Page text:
IMC 2007: Sessions

Session 1322: Love, Virtue, and Vice in the City

Wednesday 11 July 2007, 16.30-18.00

Moderator/Chair:Cora Dietl, Institut für Germanistik, Justus-Liebig-Universität, Gießen
Paper 1322-bSymbolic Spaces: Cities as Sites of Virtue and Vice
(Language: English)
Margaret Mary Raftery, Department of English & Classical Languages, University of the Free State, Bloemfontein
Index terms: Daily Life, Language and Literature - Comparative, Mentalities, Sexuality
Paper 1322-cProblematics of Framing in the Decameron: A Frame Study of X4
(Language: English)
Allison Adair, Georgetown University, Washington, DC
Index terms: Art History - Painting, Language and Literature - Italian
Paper 1322-dQueering the Nibelungenlied
(Language: English)
Beatrice Michaelis, Humboldt-Universität, Berlin
Index terms: Gender Studies, Language and Literature - German, Sexuality, Women’s Studies

Paper b: Under the suggested theme of ‘Cities and patterns of belief: worship, cults, pilgrimages and heresy’, I should like to analyse various medieval English, Dutch, and German literary texts and their contexts for evidence of the representation of cities and other late-medieval places of habitation (as well as movements or pilgrimages between them) as ambiguous markers of virtue and vice, safety and danger, orthodoxy and heresy, worship and witchcraft, and so forth – i.e. physical spaces as symbolic of religious ‘spaces’ – while also considering the role of such places in the construction of identity, particularly female sexual identity.
Paper c: I propose an examination of Decameron X4 through Derrida’s model of the parergon, which he defines as an external ‘frame’ to a work of art (e.g. painting, sculpture, or architecture) whose interaction is conceived in terms of friction and fulfills a particular ‘lack’ in the work itself. By dividing equal attention to the ‘frames’ of the plague-ridden Florence and the brigata’s country-side escape, Boccaccio creates a curious equality between the two planes of existence: the geographic frames mimic the expanse of the social spectrum from microcosm to macrocosm, i.e. from the ennui of the lady at home to the malaise of society as a whole. Instead of trivializing the plague in its juxtaposition against the ladies’ lovesickness and the brigata’s utopian retreat, Boccaccio foregrounds the human instinct of survival in the familiar territory of the troubles of love.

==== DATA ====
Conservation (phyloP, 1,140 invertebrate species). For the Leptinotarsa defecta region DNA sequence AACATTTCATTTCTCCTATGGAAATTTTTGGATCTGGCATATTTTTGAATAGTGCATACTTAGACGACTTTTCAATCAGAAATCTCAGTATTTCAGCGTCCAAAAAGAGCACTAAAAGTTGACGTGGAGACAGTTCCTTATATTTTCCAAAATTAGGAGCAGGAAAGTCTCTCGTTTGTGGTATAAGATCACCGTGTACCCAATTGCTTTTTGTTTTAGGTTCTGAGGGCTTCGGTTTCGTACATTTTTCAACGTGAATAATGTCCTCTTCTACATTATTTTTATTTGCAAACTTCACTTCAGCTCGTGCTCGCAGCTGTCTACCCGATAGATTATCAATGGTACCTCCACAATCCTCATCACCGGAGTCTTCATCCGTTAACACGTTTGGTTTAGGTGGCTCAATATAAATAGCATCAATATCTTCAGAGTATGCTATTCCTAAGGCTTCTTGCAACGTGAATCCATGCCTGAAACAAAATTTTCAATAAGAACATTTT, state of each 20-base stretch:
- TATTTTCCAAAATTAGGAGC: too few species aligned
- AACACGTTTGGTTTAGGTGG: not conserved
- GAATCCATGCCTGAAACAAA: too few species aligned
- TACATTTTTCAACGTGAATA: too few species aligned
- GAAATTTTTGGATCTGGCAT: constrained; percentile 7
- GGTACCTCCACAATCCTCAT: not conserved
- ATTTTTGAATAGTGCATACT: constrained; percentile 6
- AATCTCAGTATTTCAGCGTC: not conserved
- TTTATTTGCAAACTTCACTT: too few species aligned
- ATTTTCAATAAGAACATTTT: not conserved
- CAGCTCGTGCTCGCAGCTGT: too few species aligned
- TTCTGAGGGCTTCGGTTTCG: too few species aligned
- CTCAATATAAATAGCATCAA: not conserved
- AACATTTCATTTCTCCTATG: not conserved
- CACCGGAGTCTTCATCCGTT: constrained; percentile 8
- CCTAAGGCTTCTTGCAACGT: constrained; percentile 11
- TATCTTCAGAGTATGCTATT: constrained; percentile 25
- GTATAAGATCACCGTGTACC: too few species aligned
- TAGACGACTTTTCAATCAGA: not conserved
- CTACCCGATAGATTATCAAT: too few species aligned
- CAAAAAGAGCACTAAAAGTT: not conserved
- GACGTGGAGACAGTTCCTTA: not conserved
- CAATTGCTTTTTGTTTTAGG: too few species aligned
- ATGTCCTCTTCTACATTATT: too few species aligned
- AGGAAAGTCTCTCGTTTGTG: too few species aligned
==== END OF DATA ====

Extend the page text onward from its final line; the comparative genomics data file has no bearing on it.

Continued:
Paper d: In my talk I would like to offer a queer reading of the Nibelungenlied. Looking closely both at the texts as well as the main strands of academic and cultural reception, I hope to trace some of the faultlines of discursive constructions of (hetero)normative concepts of gender and sexuality. The narrative focusses on questions of power, knowledge, and secrecy, often displaying blurrings, inconsistencies, or blanks. Taking these as my starting point, I want to offer a reading that both irritates canonical understandings of the epic and examines critically the relationship between sexuality, canon, and ‘the nation’.